As reported by GovExec, Republicans criticized efforts by Democrats to boost ethics reforms in government. The Democratic bill would create new oversights to ensure that federal employees behave ethically.
The For the People Act (H.R. 1) was lauded by many of the ethics and good-government experts who delivered testimony to the House Oversight and Government Reform Committee. Although the hearing was intended to examine the provisions, parts of the debate broke down over allegations of hidden intentions.
After taking the House majority, Democrats unveiled the bill and called it their top priority for the 116th Congress. The bill would ban federal employees from "using their official positions to participate in matters related to their former employers."
Representative Jamie Raskin (D-Md.) said the provision has increased in importance as regulatory agencies have increasingly been led by those with business interests affected by the regulations they control.
Raskin said, “We need to make sure the people that come to work in Washington are actually working for the people.”
For contracting officers at federal agencies, there would be a two-year ban on receiving compensation from companies that they awarded a federal contract to. More, any job offers the relatives of procurement officials receive from companies that have been awarded contracts by the procurement official would have to be reported. Employees would be banned for two years from being involved with contracts involving former employees. All of these changes simply make tweaks to already existing laws.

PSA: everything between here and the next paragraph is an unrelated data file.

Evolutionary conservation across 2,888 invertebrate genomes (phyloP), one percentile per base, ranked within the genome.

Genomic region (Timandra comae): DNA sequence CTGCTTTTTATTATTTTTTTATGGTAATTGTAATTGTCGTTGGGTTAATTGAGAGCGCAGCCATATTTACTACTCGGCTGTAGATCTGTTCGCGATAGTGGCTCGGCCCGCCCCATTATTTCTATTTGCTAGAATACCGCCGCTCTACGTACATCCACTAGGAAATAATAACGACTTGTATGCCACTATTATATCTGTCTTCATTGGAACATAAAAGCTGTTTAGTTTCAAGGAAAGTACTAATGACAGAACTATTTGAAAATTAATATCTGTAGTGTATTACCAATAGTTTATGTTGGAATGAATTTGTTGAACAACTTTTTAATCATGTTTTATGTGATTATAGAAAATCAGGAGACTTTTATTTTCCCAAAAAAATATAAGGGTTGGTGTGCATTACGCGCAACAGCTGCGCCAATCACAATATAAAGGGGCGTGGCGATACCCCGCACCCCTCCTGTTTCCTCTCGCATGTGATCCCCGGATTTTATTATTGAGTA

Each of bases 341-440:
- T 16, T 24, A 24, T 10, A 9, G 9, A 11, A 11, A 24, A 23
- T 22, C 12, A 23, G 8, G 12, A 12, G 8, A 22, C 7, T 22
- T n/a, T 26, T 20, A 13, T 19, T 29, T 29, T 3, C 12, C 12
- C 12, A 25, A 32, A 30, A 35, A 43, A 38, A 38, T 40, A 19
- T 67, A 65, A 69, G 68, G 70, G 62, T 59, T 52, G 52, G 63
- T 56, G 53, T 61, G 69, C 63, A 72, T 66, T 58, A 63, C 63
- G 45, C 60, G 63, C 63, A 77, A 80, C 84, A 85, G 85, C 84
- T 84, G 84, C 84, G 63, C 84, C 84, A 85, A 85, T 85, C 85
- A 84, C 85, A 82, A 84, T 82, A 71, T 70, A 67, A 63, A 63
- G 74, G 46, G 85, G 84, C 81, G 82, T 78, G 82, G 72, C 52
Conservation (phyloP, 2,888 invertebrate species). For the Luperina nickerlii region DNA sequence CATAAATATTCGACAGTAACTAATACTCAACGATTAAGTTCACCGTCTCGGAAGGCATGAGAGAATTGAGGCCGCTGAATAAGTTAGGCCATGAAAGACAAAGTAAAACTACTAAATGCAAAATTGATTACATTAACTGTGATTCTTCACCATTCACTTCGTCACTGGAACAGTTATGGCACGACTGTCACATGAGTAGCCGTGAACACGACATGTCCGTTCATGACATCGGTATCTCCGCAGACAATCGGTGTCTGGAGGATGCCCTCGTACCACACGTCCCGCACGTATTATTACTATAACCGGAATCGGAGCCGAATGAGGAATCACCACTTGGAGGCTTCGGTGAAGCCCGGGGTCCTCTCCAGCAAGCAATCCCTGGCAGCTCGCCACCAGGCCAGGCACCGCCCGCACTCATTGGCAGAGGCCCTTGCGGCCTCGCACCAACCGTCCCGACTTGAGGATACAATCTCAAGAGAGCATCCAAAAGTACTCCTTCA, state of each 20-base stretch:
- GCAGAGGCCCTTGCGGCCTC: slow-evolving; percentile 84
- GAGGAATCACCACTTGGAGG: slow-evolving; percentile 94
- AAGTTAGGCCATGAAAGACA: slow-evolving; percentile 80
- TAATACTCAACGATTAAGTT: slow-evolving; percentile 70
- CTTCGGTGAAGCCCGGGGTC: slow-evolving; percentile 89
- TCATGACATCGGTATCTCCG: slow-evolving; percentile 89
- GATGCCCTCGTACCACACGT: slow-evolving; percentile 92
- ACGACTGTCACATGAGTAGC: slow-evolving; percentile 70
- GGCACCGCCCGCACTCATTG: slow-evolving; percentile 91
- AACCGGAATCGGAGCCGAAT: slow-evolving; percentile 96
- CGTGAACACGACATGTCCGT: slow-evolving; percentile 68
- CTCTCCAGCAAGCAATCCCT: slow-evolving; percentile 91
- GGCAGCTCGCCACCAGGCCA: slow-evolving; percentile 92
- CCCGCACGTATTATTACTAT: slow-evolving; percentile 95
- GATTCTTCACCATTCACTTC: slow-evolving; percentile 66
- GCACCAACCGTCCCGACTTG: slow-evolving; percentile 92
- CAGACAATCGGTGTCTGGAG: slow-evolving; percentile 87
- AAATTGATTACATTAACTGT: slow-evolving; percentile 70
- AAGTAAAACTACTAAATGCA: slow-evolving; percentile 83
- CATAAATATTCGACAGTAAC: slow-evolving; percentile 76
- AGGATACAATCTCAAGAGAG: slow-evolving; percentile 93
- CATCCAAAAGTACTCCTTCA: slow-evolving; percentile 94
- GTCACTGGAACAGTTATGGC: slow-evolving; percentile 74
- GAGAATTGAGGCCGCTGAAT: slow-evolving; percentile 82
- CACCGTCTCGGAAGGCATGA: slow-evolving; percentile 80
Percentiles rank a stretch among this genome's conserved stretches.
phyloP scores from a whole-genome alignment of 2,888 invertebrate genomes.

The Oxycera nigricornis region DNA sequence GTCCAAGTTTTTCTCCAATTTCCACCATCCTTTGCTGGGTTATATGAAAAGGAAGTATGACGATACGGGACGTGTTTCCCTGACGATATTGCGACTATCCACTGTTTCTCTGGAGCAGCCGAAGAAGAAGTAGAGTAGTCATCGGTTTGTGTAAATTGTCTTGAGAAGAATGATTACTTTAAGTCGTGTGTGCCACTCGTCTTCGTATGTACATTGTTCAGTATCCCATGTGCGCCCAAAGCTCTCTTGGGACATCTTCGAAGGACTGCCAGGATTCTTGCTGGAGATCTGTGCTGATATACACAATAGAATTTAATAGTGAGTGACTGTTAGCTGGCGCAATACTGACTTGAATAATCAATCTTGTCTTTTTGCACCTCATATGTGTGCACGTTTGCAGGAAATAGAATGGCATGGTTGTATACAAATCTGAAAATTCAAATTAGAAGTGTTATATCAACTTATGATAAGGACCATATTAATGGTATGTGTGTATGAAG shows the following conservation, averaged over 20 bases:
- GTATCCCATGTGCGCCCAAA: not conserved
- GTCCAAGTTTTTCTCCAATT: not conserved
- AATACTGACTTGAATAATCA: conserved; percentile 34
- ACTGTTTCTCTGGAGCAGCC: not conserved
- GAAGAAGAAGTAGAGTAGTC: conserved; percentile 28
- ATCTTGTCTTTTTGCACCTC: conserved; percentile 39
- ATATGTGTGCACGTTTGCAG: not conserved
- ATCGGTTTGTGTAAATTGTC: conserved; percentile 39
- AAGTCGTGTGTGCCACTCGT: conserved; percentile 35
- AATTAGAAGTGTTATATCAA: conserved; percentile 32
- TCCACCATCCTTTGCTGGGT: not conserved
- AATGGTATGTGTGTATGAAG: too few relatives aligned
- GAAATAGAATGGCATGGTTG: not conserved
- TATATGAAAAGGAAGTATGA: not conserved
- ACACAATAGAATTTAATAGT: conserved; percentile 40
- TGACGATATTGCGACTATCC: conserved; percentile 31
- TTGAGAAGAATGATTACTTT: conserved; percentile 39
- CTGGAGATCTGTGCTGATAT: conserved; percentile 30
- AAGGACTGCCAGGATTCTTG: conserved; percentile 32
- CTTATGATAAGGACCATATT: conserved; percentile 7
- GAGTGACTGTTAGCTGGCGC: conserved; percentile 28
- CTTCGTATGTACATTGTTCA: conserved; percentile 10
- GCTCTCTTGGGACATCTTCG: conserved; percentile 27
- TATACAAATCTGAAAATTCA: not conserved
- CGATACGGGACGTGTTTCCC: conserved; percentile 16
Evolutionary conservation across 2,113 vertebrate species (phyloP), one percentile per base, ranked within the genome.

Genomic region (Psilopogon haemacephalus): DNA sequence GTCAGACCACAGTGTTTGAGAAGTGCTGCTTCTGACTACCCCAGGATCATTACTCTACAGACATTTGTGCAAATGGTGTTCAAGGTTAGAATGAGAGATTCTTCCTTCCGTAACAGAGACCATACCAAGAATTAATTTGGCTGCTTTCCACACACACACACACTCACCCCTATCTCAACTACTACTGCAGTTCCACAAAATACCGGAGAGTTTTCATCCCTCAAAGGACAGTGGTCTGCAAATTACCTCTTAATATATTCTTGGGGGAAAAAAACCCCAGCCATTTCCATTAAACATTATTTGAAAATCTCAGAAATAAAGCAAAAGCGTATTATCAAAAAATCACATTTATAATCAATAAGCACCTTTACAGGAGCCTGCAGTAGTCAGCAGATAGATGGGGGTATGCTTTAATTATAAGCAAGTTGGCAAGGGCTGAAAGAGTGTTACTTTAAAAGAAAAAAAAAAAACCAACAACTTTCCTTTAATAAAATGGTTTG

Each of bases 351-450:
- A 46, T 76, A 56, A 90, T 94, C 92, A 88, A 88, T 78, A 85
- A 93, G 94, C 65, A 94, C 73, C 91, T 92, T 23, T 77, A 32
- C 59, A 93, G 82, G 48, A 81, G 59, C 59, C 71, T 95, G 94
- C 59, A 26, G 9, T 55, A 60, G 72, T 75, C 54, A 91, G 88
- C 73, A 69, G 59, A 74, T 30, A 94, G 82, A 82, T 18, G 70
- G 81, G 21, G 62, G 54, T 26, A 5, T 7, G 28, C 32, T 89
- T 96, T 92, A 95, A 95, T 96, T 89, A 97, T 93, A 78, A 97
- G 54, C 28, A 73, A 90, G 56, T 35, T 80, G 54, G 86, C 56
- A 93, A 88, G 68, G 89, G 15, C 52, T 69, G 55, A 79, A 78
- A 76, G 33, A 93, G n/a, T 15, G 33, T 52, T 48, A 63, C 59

Walter Shaub, former director of the Office of Government Ethics, said “We need ethics reform before the public’s trust in government is shattered beyond repair.”
Republicans ignored those provisions and focused on reforms such as automatic voter registration and restoration of voting rights for ex-felons, which are issues they said were included in the bill in order to help Democrats get elected.
Representative Jim Jordan (R-Ohio), the ranking member of the committee, called many of the bill’s provisions “radical,” which prompted laughter from some in the audience.
Jordan responded, “You can laugh but it’s true,” continuing to say that the bill was “more like a wish list for the Democrat Party than an honest attempt at reform.”
The bill would also have effects on the Office of Government Ethics, making it more difficult for the president to fire the office’s director. The agency would also have more freedom to launch and conduct investigations and enforce disciplinary actions.
Another hearing on H.R. 1 will be held on Thursday. It will focus on a provision to require those who run for the offices of president and vice president to release their tax returns.